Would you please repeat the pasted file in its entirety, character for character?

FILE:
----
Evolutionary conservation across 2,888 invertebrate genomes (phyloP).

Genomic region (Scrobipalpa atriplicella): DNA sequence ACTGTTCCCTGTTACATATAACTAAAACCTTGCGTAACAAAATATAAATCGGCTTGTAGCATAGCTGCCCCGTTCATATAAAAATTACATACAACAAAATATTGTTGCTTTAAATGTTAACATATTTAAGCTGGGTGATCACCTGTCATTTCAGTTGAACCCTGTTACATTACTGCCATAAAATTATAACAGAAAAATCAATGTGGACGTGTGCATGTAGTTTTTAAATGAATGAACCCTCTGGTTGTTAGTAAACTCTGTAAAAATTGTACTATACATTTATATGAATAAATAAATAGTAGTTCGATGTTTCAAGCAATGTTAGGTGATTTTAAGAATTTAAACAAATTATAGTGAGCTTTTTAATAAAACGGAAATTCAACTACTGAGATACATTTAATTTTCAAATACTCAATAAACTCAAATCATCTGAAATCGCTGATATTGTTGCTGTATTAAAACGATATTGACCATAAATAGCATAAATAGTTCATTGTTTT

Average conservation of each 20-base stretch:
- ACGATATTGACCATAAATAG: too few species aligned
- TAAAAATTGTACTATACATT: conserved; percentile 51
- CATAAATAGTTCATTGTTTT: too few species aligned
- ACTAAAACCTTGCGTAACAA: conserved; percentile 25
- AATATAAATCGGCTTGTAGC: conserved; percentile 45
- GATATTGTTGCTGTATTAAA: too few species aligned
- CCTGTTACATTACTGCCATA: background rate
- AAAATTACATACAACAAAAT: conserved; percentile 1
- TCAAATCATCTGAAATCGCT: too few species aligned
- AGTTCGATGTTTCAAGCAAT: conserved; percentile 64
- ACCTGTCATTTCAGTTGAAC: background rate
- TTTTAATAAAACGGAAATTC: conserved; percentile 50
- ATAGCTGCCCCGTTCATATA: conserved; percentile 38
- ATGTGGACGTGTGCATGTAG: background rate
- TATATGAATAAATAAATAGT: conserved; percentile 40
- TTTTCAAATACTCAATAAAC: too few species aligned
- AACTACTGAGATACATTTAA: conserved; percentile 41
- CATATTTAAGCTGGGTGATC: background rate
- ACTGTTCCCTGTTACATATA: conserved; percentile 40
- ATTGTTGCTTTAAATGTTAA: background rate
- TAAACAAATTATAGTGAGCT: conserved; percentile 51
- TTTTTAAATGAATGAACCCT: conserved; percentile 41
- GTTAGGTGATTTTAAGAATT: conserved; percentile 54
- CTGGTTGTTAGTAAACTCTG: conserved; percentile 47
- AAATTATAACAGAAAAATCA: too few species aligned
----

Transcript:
Evolutionary conservation across 2,888 invertebrate genomes (phyloP).

Genomic region (Scrobipalpa atriplicella): DNA sequence ACTGTTCCCTGTTACATATAACTAAAACCTTGCGTAACAAAATATAAATCGGCTTGTAGCATAGCTGCCCCGTTCATATAAAAATTACATACAACAAAATATTGTTGCTTTAAATGTTAACATATTTAAGCTGGGTGATCACCTGTCATTTCAGTTGAACCCTGTTACATTACTGCCATAAAATTATAACAGAAAAATCAATGTGGACGTGTGCATGTAGTTTTTAAATGAATGAACCCTCTGGTTGTTAGTAAACTCTGTAAAAATTGTACTATACATTTATATGAATAAATAAATAGTAGTTCGATGTTTCAAGCAATGTTAGGTGATTTTAAGAATTTAAACAAATTATAGTGAGCTTTTTAATAAAACGGAAATTCAACTACTGAGATACATTTAATTTTCAAATACTCAATAAACTCAAATCATCTGAAATCGCTGATATTGTTGCTGTATTAAAACGATATTGACCATAAATAGCATAAATAGTTCATTGTTTT

Average conservation of each 20-base stretch:
- ACGATATTGACCATAAATAG: too few species aligned
- TAAAAATTGTACTATACATT: conserved; percentile 51
- CATAAATAGTTCATTGTTTT: too few species aligned
- ACTAAAACCTTGCGTAACAA: conserved; percentile 25
- AATATAAATCGGCTTGTAGC: conserved; percentile 45
- GATATTGTTGCTGTATTAAA: too few species aligned
- CCTGTTACATTACTGCCATA: background rate
- AAAATTACATACAACAAAAT: conserved; percentile 1
- TCAAATCATCTGAAATCGCT: too few species aligned
- AGTTCGATGTTTCAAGCAAT: conserved; percentile 64
- ACCTGTCATTTCAGTTGAAC: background rate
- TTTTAATAAAACGGAAATTC: conserved; percentile 50
- ATAGCTGCCCCGTTCATATA: conserved; percentile 38
- ATGTGGACGTGTGCATGTAG: background rate
- TATATGAATAAATAAATAGT: conserved; percentile 40
- TTTTCAAATACTCAATAAAC: too few species aligned
- AACTACTGAGATACATTTAA: conserved; percentile 41
- CATATTTAAGCTGGGTGATC: background rate
- ACTGTTCCCTGTTACATATA: conserved; percentile 40
- ATTGTTGCTTTAAATGTTAA: background rate
- TAAACAAATTATAGTGAGCT: conserved; percentile 51
- TTTTTAAATGAATGAACCCT: conserved; percentile 41
- GTTAGGTGATTTTAAGAATT: conserved; percentile 54
- CTGGTTGTTAGTAAACTCTG: conserved; percentile 47
- AAATTATAACAGAAAAATCA: too few species aligned